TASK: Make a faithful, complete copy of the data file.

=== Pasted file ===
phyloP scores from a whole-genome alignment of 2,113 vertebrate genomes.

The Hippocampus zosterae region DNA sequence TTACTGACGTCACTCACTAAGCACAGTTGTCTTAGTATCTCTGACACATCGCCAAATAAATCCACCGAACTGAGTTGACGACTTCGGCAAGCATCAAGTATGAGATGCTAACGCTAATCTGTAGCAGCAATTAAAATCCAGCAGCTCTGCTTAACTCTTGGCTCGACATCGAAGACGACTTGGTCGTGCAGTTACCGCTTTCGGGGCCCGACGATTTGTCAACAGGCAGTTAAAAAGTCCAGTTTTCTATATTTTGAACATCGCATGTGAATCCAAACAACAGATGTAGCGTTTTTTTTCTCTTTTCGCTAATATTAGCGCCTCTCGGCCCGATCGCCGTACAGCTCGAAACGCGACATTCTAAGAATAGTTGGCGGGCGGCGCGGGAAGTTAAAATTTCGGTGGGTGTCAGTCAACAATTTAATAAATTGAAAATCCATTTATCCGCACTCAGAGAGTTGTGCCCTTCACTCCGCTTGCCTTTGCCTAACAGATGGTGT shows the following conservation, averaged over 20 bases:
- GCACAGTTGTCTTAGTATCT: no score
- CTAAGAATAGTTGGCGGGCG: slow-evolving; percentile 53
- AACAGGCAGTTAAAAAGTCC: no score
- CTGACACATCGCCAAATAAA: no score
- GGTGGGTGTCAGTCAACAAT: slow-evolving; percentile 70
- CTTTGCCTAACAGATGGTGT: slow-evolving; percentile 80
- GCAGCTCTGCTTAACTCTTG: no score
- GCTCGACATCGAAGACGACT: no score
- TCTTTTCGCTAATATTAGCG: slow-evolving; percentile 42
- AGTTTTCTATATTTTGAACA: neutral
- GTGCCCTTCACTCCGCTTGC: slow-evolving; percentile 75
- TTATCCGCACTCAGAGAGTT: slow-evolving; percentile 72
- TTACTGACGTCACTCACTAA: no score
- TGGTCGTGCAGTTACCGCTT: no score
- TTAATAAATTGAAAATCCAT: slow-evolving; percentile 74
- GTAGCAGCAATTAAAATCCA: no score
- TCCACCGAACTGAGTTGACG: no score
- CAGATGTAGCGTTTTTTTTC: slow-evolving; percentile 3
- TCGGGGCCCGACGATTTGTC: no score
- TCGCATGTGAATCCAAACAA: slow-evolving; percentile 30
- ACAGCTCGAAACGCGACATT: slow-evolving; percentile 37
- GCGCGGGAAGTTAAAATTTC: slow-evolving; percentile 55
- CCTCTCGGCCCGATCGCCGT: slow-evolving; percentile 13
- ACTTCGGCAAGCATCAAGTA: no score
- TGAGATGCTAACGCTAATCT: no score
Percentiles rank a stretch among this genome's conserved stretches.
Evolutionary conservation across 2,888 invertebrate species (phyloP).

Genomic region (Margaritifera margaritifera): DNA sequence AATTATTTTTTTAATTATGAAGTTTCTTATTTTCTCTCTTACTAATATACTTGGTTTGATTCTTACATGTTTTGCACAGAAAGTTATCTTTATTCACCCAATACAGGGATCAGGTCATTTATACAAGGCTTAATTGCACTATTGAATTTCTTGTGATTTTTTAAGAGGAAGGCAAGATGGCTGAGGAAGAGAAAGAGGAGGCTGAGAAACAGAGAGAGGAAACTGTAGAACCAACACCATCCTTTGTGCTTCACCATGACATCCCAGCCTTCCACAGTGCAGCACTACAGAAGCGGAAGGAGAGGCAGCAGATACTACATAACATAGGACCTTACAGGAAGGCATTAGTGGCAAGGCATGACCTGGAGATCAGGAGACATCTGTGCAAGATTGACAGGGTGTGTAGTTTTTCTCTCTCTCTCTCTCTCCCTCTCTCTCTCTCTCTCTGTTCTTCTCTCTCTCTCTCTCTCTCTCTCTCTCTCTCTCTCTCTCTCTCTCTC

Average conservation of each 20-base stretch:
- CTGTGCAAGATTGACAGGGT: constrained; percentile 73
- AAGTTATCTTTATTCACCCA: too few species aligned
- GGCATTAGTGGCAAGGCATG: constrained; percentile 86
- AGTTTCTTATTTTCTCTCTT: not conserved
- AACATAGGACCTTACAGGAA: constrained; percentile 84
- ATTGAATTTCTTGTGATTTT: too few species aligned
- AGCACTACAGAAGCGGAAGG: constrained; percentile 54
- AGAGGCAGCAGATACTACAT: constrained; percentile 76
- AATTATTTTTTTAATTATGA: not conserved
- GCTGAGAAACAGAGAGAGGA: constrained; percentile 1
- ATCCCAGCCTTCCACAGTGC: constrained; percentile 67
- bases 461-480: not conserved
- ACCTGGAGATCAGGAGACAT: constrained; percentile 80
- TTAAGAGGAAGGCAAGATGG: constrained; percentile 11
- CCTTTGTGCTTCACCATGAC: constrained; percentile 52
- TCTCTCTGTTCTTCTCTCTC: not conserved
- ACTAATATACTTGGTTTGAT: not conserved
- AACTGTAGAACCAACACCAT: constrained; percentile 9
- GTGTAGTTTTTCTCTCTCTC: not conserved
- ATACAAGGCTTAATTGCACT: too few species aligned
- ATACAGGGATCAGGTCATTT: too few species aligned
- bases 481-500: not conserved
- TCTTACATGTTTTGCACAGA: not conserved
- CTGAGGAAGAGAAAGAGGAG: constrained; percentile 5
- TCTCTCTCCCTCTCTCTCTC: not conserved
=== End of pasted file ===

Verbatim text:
phyloP scores from a whole-genome alignment of 2,113 vertebrate genomes.

The Hippocampus zosterae region DNA sequence TTACTGACGTCACTCACTAAGCACAGTTGTCTTAGTATCTCTGACACATCGCCAAATAAATCCACCGAACTGAGTTGACGACTTCGGCAAGCATCAAGTATGAGATGCTAACGCTAATCTGTAGCAGCAATTAAAATCCAGCAGCTCTGCTTAACTCTTGGCTCGACATCGAAGACGACTTGGTCGTGCAGTTACCGCTTTCGGGGCCCGACGATTTGTCAACAGGCAGTTAAAAAGTCCAGTTTTCTATATTTTGAACATCGCATGTGAATCCAAACAACAGATGTAGCGTTTTTTTTCTCTTTTCGCTAATATTAGCGCCTCTCGGCCCGATCGCCGTACAGCTCGAAACGCGACATTCTAAGAATAGTTGGCGGGCGGCGCGGGAAGTTAAAATTTCGGTGGGTGTCAGTCAACAATTTAATAAATTGAAAATCCATTTATCCGCACTCAGAGAGTTGTGCCCTTCACTCCGCTTGCCTTTGCCTAACAGATGGTGT shows the following conservation, averaged over 20 bases:
- GCACAGTTGTCTTAGTATCT: no score
- CTAAGAATAGTTGGCGGGCG: slow-evolving; percentile 53
- AACAGGCAGTTAAAAAGTCC: no score
- CTGACACATCGCCAAATAAA: no score
- GGTGGGTGTCAGTCAACAAT: slow-evolving; percentile 70
- CTTTGCCTAACAGATGGTGT: slow-evolving; percentile 80
- GCAGCTCTGCTTAACTCTTG: no score
- GCTCGACATCGAAGACGACT: no score
- TCTTTTCGCTAATATTAGCG: slow-evolving; percentile 42
- AGTTTTCTATATTTTGAACA: neutral
- GTGCCCTTCACTCCGCTTGC: slow-evolving; percentile 75
- TTATCCGCACTCAGAGAGTT: slow-evolving; percentile 72
- TTACTGACGTCACTCACTAA: no score
- TGGTCGTGCAGTTACCGCTT: no score
- TTAATAAATTGAAAATCCAT: slow-evolving; percentile 74
- GTAGCAGCAATTAAAATCCA: no score
- TCCACCGAACTGAGTTGACG: no score
- CAGATGTAGCGTTTTTTTTC: slow-evolving; percentile 3
- TCGGGGCCCGACGATTTGTC: no score
- TCGCATGTGAATCCAAACAA: slow-evolving; percentile 30
- ACAGCTCGAAACGCGACATT: slow-evolving; percentile 37
- GCGCGGGAAGTTAAAATTTC: slow-evolving; percentile 55
- CCTCTCGGCCCGATCGCCGT: slow-evolving; percentile 13
- ACTTCGGCAAGCATCAAGTA: no score
- TGAGATGCTAACGCTAATCT: no score
Percentiles rank a stretch among this genome's conserved stretches.
Evolutionary conservation across 2,888 invertebrate species (phyloP).

Genomic region (Margaritifera margaritifera): DNA sequence AATTATTTTTTTAATTATGAAGTTTCTTATTTTCTCTCTTACTAATATACTTGGTTTGATTCTTACATGTTTTGCACAGAAAGTTATCTTTATTCACCCAATACAGGGATCAGGTCATTTATACAAGGCTTAATTGCACTATTGAATTTCTTGTGATTTTTTAAGAGGAAGGCAAGATGGCTGAGGAAGAGAAAGAGGAGGCTGAGAAACAGAGAGAGGAAACTGTAGAACCAACACCATCCTTTGTGCTTCACCATGACATCCCAGCCTTCCACAGTGCAGCACTACAGAAGCGGAAGGAGAGGCAGCAGATACTACATAACATAGGACCTTACAGGAAGGCATTAGTGGCAAGGCATGACCTGGAGATCAGGAGACATCTGTGCAAGATTGACAGGGTGTGTAGTTTTTCTCTCTCTCTCTCTCTCCCTCTCTCTCTCTCTCTCTGTTCTTCTCTCTCTCTCTCTCTCTCTCTCTCTCTCTCTCTCTCTCTCTCTCTC

Average conservation of each 20-base stretch:
- CTGTGCAAGATTGACAGGGT: constrained; percentile 73
- AAGTTATCTTTATTCACCCA: too few species aligned
- GGCATTAGTGGCAAGGCATG: constrained; percentile 86
- AGTTTCTTATTTTCTCTCTT: not conserved
- AACATAGGACCTTACAGGAA: constrained; percentile 84
- ATTGAATTTCTTGTGATTTT: too few species aligned
- AGCACTACAGAAGCGGAAGG: constrained; percentile 54
- AGAGGCAGCAGATACTACAT: constrained; percentile 76
- AATTATTTTTTTAATTATGA: not conserved
- GCTGAGAAACAGAGAGAGGA: constrained; percentile 1
- ATCCCAGCCTTCCACAGTGC: constrained; percentile 67
- bases 461-480: not conserved
- ACCTGGAGATCAGGAGACAT: constrained; percentile 80
- TTAAGAGGAAGGCAAGATGG: constrained; percentile 11
- CCTTTGTGCTTCACCATGAC: constrained; percentile 52
- TCTCTCTGTTCTTCTCTCTC: not conserved
- ACTAATATACTTGGTTTGAT: not conserved
- AACTGTAGAACCAACACCAT: constrained; percentile 9
- GTGTAGTTTTTCTCTCTCTC: not conserved
- ATACAAGGCTTAATTGCACT: too few species aligned
- ATACAGGGATCAGGTCATTT: too few species aligned
- bases 481-500: not conserved
- TCTTACATGTTTTGCACAGA: not conserved
- CTGAGGAAGAGAAAGAGGAG: constrained; percentile 5
- TCTCTCTCCCTCTCTCTCTC: not conserved